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    From the monthly archives: November 2010

    Sometimes ignorance really is bliss. After my needle biopsy, while I was waiting for my diagnosis, my mom came to the terrifying conclusion that I most probably had Inflammatory Breast Cancer, even though she really tried to talk herself out of it.

    When I received my diagnosis, I called her up and told her “the scoop”. She did not in any way blow the whistle on herself, she did not in any way indicate how she felt about this news. She asked for Dr. Brown’s phone number so she could talk with her personally, and later called me to tell me that she felt “very reassured”.

    I was perfectly happy to let my mom be the keeper of scary information. I figured she would tell me what I needed to know, and she did. I focused on managing the treatments and keeping my momentum, because I understood that this was what I had to do. I took care of myself, blogged, let people help me, and attached myself to fellow survivors and patients that inspired me.

    I looked into IBC a little more after my surgery. I freaked out a bit then for a few weeks, and then decided that it was a waste of my precious time. My self care program continued to be my focus, and the weeks and months passed.

    Now, nearly four years later, I am surfing the net for fellow survivors. I am finding women who were not so lucky as I was, women who waited too long to be diagnosed through no fault of their own, or whose cancer was just that much more of a cussed animal than mine was. I am aware that although I am past the highest risk period, there are no guarantees. I must use every day to good purpose. This is of course something I want to do anyway.

    This dose of reality is something I can cope with now. Not so much before, when I just had to keep my eyes on the prize, the chance to see my two beautiful children grow up! Now that the worst of it is over, I am more than ready to focus on doing all I can so that others are spared. Getting the word out about IBC has become an obsession. Finding hope and sharing it has become my life’s work.

    Sometimes emulating an ostrich is really not such a bad strategy!

    Inflammatory Breast Cancer is very rare, and very aggressive. I am alive today because I went to the doctor right away for something that looked like nothing. The doctor who did my ultrasound knew about IBC, so I had a needle biopsy that day and from biopsy to chemotherapy was ten days. It wasn’t a minute too soon.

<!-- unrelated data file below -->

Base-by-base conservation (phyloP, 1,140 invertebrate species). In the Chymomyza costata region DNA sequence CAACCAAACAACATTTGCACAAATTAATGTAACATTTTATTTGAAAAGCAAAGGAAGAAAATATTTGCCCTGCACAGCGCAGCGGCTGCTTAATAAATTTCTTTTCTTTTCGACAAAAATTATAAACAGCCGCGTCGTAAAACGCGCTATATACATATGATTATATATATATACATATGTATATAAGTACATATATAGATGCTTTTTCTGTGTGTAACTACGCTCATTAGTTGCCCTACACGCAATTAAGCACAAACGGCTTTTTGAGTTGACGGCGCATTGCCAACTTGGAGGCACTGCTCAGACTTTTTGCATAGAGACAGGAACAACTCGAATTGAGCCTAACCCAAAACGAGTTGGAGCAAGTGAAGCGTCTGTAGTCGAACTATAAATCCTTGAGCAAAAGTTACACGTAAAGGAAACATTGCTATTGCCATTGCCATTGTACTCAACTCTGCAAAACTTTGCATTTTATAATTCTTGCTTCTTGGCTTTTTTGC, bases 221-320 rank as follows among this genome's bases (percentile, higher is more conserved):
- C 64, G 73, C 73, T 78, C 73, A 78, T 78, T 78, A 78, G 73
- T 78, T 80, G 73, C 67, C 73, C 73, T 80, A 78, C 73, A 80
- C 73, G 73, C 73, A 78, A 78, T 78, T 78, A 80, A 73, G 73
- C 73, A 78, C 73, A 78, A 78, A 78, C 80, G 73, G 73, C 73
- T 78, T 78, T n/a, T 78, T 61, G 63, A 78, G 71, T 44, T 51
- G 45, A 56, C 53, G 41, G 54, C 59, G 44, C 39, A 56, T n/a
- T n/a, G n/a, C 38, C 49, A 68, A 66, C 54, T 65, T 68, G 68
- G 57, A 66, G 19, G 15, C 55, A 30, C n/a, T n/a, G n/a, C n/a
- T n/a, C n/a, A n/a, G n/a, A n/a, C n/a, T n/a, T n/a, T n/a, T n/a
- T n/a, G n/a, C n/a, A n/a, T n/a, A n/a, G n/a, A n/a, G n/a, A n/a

IBC is survivable, but timely (and that means FAST, folks) diagnosis and treatment is critical.  If you or someone you care about has any of the following symptoms, get to your doctor and persist until you know exactly what it is. This information is directly from the IBC research site that I have posted in my links.

    One or more of the following are Typical Symptoms of IBC:

    • Swelling, usually sudden, sometimes a cup size in a few days
    • Itching
    • Pink, red, or dark colored area (called erythema) sometimes with texture similar to the skin of an orange (called peau d’orange)
    • Ridges and thickened areas of the skin
    • Nipple retraction
    • Nipple discharge, may or may not be bloody
    • Breast is warm to the touch
    • Breast pain (from a constant ache to stabbing pains)
    • Change in color and texture of the areola

    If you suddenly develop a lump or mass, have it checked immediately. We have one reported case where a 9x8x5cm lump developed in only three weeks.

    Use caution when relying on the interpretations and reports of the mammogram or ultrasound! Inflammatory breast cancer usually grows in nests or sheets, rather than as a confined solid tumor. IBC may not be detected using either mammography or ultrasonography. Increased breast density compared to prior mammograms should be considered suspicious. Remember: You don’t have to have a lump to have breast cancer. (end of import from IBC site)

    My own experience was that a quarter sized rash became a raging hot red breast with an inverted nipple, all in the two weeks it took to get from GP to ultrasound.  When I had my scan it showed a sheet that was 11(!!!#&*) centimeters in diameter.  I was lucky.  Too many women are still losing the battle with IBC because no one shared this information with them.

    Maybe talking about breasts with someone makes you uncomfortable.  Sometimes women get uncomfortable when I share this information.  Never mind.  If she’s the one to five in a hundred breast cancers that is IBC, she will thank both of us for saving her life.

    Please tell everyone you know!

    Thank you so much for reading.

    Reading that old Caringbridge entry reminded me again of how grateful I am to my strong, resilient body.  It took such good care of me for so long.  I was under duress for so many years, I really can’t blame my precious body for letting in that intruder.  I met him in a dream, and he was wild.  Not smart, but crazy, aggressive, and scary as hell.  He was in my house, waving a broom to bludgeon me with.  He was only in the front hall.  He hadn’t made it upstairs, into the living room, or the kitchen.  In my dream, I ran outside in terror to get reinforcements.  I knew I couldn’t get him out myself, but I knew that the four men outside would come in and carry him out.